Analytical and experimental investigation of the behavior of metal-plate-connected wood truss joints Public Deposited

http://ir.library.oregonstate.edu/concern/graduate_thesis_or_dissertations/5x21th467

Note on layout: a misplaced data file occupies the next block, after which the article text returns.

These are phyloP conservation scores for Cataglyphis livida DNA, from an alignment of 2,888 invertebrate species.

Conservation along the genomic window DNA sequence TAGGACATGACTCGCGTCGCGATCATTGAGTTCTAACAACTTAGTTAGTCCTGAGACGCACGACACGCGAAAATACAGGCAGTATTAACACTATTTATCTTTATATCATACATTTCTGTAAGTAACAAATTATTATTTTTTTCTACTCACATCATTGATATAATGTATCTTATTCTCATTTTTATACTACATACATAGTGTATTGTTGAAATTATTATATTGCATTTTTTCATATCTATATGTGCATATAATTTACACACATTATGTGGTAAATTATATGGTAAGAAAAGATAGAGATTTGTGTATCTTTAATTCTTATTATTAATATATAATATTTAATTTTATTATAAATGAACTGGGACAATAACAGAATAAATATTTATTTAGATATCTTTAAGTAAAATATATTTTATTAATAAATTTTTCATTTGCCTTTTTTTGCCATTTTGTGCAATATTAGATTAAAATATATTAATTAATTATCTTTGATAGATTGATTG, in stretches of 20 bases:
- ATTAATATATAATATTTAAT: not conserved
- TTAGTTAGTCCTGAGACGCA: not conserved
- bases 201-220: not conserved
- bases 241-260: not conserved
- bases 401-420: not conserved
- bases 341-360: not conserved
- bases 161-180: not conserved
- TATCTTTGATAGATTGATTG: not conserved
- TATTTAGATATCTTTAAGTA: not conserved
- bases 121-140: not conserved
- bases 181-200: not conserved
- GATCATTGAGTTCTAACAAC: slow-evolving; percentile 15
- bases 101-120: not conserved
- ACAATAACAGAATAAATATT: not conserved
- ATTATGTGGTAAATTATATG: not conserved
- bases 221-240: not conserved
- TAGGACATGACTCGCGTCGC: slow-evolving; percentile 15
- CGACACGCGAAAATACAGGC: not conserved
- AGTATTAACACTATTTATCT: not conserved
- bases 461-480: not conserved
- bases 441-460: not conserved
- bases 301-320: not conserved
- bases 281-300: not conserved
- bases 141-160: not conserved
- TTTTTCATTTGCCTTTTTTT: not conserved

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  • A commercially available, three-dimensional (3-D) finite-element (FE) analysis program was used to model metal-plate-connected (MPC) joints in wooden trusses. The model's features included consideration of material properties, teeth-to-grain-to-direction- of-force orientation, and wood-to-wood contact. Non-linear spring elements, placed on the wood surface between wood and plate, were used to represent wood-to-teeth interaction. Each tooth was represented as a single point consisting of three nonlinear spring elements, accounting for wood-to-teeth stiffness behavior in each of the three major plate directions. The stiffness properties for the spring elements were assigned based on tensile joint tests at various teeth-to-grain orientations. Once incorporated in the model, the per-tooth stiffness need not be adjusted for different loading conditions applied later to the joint model. The load-displacement (L-D) results from the model and the experimental results from tensile and bending tests of splice joints with different teeth-to-grain orientations showed a good agreement. Simplified models where wood-to-teeth interaction was represented using a reduced number of spring elements showed a potential for application in truss design. Furthermore, the behavior of five different types of MPC wood joints from an actual scissors truss was evaluated through testing, while simulating loads carried by truss members in service. Strength, stiffness, and failure modes were observed. For three out of five joints, the steel plate size governed the behavior of the entire joint, causing a steel-tearing failure mode. Models developed to simulate the five joints predicted axial L-D behavior of the joints relatively well, whereas the rotational behavior was not evaluated due to insufficiently defined boundary conditions during testing. Finally, an FE analysis of the entire scissors truss was performed. The 3-D truss model was compared to conventionally accepted, two-dimensional (2-D), beam-element- based truss FE models with different joint stiffness assumptions: pinned, rigid, semi-rigid, and fictitious element. The 3-D model predicted the overall experimental L-D truss behavior most accurately. The difference in displacement predictions by the 2-D models indicated that even more substantial discrepancies might exist in their predictions of truss forces and moments, which are the basis for truss design considerations.
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